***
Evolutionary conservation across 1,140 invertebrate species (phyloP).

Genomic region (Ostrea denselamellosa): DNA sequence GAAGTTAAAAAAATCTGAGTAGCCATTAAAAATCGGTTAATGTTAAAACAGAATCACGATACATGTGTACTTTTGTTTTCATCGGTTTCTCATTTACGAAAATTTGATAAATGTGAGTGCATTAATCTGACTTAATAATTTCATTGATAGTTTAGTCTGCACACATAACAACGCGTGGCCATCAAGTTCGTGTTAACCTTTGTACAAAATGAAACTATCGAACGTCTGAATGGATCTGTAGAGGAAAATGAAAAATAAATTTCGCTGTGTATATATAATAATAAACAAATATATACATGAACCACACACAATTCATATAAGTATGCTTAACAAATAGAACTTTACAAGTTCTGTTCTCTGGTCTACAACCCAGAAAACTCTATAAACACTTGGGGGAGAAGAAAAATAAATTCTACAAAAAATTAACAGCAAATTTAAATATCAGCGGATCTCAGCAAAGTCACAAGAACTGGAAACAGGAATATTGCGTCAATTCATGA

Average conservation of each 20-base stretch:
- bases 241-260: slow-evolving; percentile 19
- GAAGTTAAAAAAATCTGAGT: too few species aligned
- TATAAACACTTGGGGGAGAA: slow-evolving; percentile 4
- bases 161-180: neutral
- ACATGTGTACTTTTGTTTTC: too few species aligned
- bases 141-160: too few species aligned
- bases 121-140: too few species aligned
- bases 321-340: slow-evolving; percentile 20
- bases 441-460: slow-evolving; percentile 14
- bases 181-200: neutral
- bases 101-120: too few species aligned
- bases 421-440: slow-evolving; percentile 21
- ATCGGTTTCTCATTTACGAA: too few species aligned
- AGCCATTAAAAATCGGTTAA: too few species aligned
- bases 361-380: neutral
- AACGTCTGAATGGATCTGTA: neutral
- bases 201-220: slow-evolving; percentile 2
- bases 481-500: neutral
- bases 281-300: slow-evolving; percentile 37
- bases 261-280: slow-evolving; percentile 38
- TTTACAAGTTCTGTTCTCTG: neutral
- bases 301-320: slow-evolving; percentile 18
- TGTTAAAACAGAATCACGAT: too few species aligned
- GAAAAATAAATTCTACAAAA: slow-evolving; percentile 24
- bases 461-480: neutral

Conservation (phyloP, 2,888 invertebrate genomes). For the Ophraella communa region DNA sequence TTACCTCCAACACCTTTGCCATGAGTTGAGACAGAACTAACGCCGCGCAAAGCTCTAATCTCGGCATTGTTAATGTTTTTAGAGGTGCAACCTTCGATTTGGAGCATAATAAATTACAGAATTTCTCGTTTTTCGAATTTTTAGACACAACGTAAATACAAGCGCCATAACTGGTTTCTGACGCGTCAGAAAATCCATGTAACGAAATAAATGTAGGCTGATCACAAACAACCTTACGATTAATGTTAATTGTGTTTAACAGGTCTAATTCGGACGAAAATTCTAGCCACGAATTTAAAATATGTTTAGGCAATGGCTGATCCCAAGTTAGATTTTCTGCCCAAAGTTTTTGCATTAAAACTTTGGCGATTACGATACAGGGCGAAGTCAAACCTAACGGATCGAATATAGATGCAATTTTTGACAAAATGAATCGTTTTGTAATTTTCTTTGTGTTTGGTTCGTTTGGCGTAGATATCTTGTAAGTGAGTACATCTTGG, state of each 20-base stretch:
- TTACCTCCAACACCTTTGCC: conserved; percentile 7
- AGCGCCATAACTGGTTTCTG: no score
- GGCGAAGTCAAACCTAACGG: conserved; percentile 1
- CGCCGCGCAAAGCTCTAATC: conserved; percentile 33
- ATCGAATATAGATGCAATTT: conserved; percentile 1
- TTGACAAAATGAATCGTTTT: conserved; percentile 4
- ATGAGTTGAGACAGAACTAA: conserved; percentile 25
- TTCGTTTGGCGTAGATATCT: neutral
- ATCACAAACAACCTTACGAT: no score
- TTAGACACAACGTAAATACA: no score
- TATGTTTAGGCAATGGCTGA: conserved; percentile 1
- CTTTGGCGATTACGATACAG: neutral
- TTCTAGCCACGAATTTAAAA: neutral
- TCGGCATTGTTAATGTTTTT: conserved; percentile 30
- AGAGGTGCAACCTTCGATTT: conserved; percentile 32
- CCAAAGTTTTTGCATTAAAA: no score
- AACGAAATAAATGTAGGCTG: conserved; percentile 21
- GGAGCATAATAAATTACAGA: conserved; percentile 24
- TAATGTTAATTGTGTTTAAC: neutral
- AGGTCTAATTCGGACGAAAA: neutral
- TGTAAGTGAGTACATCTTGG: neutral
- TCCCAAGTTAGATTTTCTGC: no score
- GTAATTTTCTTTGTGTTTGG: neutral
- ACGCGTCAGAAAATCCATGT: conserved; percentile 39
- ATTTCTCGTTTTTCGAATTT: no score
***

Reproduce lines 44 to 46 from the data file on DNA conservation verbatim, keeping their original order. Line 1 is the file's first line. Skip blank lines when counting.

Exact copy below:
- AGAGGTGCAACCTTCGATTT: conserved; percentile 32
- CCAAAGTTTTTGCATTAAAA: no score
- AACGAAATAAATGTAGGCTG: conserved; percentile 21